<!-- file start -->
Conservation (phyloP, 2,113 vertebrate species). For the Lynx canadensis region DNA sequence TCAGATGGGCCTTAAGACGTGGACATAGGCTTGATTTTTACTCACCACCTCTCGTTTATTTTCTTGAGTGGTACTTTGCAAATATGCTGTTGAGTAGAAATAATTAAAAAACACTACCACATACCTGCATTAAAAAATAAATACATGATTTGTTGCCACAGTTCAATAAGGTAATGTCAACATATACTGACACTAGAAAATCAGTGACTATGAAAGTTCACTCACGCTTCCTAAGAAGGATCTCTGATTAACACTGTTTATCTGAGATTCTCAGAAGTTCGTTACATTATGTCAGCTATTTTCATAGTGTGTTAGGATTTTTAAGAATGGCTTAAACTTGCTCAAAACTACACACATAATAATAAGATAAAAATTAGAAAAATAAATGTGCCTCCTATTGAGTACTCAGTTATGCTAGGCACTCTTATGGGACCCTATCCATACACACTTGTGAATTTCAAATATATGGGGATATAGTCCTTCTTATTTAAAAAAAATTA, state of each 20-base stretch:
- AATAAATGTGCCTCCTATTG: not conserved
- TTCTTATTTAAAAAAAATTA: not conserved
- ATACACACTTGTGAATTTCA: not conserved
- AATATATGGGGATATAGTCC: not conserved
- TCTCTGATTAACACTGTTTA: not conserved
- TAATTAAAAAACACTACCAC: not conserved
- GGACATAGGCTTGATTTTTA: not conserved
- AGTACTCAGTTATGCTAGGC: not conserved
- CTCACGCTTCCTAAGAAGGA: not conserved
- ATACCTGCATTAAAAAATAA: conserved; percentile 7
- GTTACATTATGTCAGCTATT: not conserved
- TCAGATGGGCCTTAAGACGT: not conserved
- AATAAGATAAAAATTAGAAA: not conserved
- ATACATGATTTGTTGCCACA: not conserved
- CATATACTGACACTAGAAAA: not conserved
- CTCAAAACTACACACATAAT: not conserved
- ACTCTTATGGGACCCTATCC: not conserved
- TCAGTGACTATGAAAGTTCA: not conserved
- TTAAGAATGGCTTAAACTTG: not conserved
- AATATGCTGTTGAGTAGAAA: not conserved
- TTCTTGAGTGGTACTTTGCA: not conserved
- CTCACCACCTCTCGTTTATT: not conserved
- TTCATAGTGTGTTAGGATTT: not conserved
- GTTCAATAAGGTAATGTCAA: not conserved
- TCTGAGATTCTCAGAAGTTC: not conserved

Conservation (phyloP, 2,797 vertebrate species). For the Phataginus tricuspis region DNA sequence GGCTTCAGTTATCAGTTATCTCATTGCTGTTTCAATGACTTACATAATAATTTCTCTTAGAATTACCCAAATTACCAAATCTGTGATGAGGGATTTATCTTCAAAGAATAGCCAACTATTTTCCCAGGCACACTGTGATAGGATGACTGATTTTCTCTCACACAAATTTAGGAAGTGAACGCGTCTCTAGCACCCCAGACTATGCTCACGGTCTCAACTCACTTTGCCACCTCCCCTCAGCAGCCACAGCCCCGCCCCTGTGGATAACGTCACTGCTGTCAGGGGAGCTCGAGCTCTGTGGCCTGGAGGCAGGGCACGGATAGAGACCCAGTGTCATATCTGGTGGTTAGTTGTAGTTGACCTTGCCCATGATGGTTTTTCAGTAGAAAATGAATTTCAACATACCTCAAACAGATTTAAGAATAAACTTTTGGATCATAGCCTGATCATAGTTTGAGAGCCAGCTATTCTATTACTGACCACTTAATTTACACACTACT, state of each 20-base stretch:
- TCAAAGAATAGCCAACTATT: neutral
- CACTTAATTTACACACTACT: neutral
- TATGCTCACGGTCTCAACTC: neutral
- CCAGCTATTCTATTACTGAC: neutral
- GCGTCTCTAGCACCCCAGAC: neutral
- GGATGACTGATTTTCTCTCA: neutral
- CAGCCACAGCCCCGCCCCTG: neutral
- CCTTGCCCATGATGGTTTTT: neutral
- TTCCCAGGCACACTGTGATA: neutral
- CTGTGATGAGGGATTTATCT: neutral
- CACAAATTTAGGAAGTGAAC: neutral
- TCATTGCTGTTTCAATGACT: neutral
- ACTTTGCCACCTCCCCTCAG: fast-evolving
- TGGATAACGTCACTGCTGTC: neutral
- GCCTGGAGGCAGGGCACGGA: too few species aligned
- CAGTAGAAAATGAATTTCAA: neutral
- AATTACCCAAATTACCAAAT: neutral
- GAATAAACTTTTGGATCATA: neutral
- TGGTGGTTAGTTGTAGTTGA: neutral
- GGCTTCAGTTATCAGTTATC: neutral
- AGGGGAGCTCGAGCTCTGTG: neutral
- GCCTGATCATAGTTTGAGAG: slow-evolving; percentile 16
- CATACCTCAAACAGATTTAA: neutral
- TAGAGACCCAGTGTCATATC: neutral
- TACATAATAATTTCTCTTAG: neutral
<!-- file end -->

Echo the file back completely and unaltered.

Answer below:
Conservation (phyloP, 2,113 vertebrate species). For the Lynx canadensis region DNA sequence TCAGATGGGCCTTAAGACGTGGACATAGGCTTGATTTTTACTCACCACCTCTCGTTTATTTTCTTGAGTGGTACTTTGCAAATATGCTGTTGAGTAGAAATAATTAAAAAACACTACCACATACCTGCATTAAAAAATAAATACATGATTTGTTGCCACAGTTCAATAAGGTAATGTCAACATATACTGACACTAGAAAATCAGTGACTATGAAAGTTCACTCACGCTTCCTAAGAAGGATCTCTGATTAACACTGTTTATCTGAGATTCTCAGAAGTTCGTTACATTATGTCAGCTATTTTCATAGTGTGTTAGGATTTTTAAGAATGGCTTAAACTTGCTCAAAACTACACACATAATAATAAGATAAAAATTAGAAAAATAAATGTGCCTCCTATTGAGTACTCAGTTATGCTAGGCACTCTTATGGGACCCTATCCATACACACTTGTGAATTTCAAATATATGGGGATATAGTCCTTCTTATTTAAAAAAAATTA, state of each 20-base stretch:
- AATAAATGTGCCTCCTATTG: not conserved
- TTCTTATTTAAAAAAAATTA: not conserved
- ATACACACTTGTGAATTTCA: not conserved
- AATATATGGGGATATAGTCC: not conserved
- TCTCTGATTAACACTGTTTA: not conserved
- TAATTAAAAAACACTACCAC: not conserved
- GGACATAGGCTTGATTTTTA: not conserved
- AGTACTCAGTTATGCTAGGC: not conserved
- CTCACGCTTCCTAAGAAGGA: not conserved
- ATACCTGCATTAAAAAATAA: conserved; percentile 7
- GTTACATTATGTCAGCTATT: not conserved
- TCAGATGGGCCTTAAGACGT: not conserved
- AATAAGATAAAAATTAGAAA: not conserved
- ATACATGATTTGTTGCCACA: not conserved
- CATATACTGACACTAGAAAA: not conserved
- CTCAAAACTACACACATAAT: not conserved
- ACTCTTATGGGACCCTATCC: not conserved
- TCAGTGACTATGAAAGTTCA: not conserved
- TTAAGAATGGCTTAAACTTG: not conserved
- AATATGCTGTTGAGTAGAAA: not conserved
- TTCTTGAGTGGTACTTTGCA: not conserved
- CTCACCACCTCTCGTTTATT: not conserved
- TTCATAGTGTGTTAGGATTT: not conserved
- GTTCAATAAGGTAATGTCAA: not conserved
- TCTGAGATTCTCAGAAGTTC: not conserved

Conservation (phyloP, 2,797 vertebrate species). For the Phataginus tricuspis region DNA sequence GGCTTCAGTTATCAGTTATCTCATTGCTGTTTCAATGACTTACATAATAATTTCTCTTAGAATTACCCAAATTACCAAATCTGTGATGAGGGATTTATCTTCAAAGAATAGCCAACTATTTTCCCAGGCACACTGTGATAGGATGACTGATTTTCTCTCACACAAATTTAGGAAGTGAACGCGTCTCTAGCACCCCAGACTATGCTCACGGTCTCAACTCACTTTGCCACCTCCCCTCAGCAGCCACAGCCCCGCCCCTGTGGATAACGTCACTGCTGTCAGGGGAGCTCGAGCTCTGTGGCCTGGAGGCAGGGCACGGATAGAGACCCAGTGTCATATCTGGTGGTTAGTTGTAGTTGACCTTGCCCATGATGGTTTTTCAGTAGAAAATGAATTTCAACATACCTCAAACAGATTTAAGAATAAACTTTTGGATCATAGCCTGATCATAGTTTGAGAGCCAGCTATTCTATTACTGACCACTTAATTTACACACTACT, state of each 20-base stretch:
- TCAAAGAATAGCCAACTATT: neutral
- CACTTAATTTACACACTACT: neutral
- TATGCTCACGGTCTCAACTC: neutral
- CCAGCTATTCTATTACTGAC: neutral
- GCGTCTCTAGCACCCCAGAC: neutral
- GGATGACTGATTTTCTCTCA: neutral
- CAGCCACAGCCCCGCCCCTG: neutral
- CCTTGCCCATGATGGTTTTT: neutral
- TTCCCAGGCACACTGTGATA: neutral
- CTGTGATGAGGGATTTATCT: neutral
- CACAAATTTAGGAAGTGAAC: neutral
- TCATTGCTGTTTCAATGACT: neutral
- ACTTTGCCACCTCCCCTCAG: fast-evolving
- TGGATAACGTCACTGCTGTC: neutral
- GCCTGGAGGCAGGGCACGGA: too few species aligned
- CAGTAGAAAATGAATTTCAA: neutral
- AATTACCCAAATTACCAAAT: neutral
- GAATAAACTTTTGGATCATA: neutral
- TGGTGGTTAGTTGTAGTTGA: neutral
- GGCTTCAGTTATCAGTTATC: neutral
- AGGGGAGCTCGAGCTCTGTG: neutral
- GCCTGATCATAGTTTGAGAG: slow-evolving; percentile 16
- CATACCTCAAACAGATTTAA: neutral
- TAGAGACCCAGTGTCATATC: neutral
- TACATAATAATTTCTCTTAG: neutral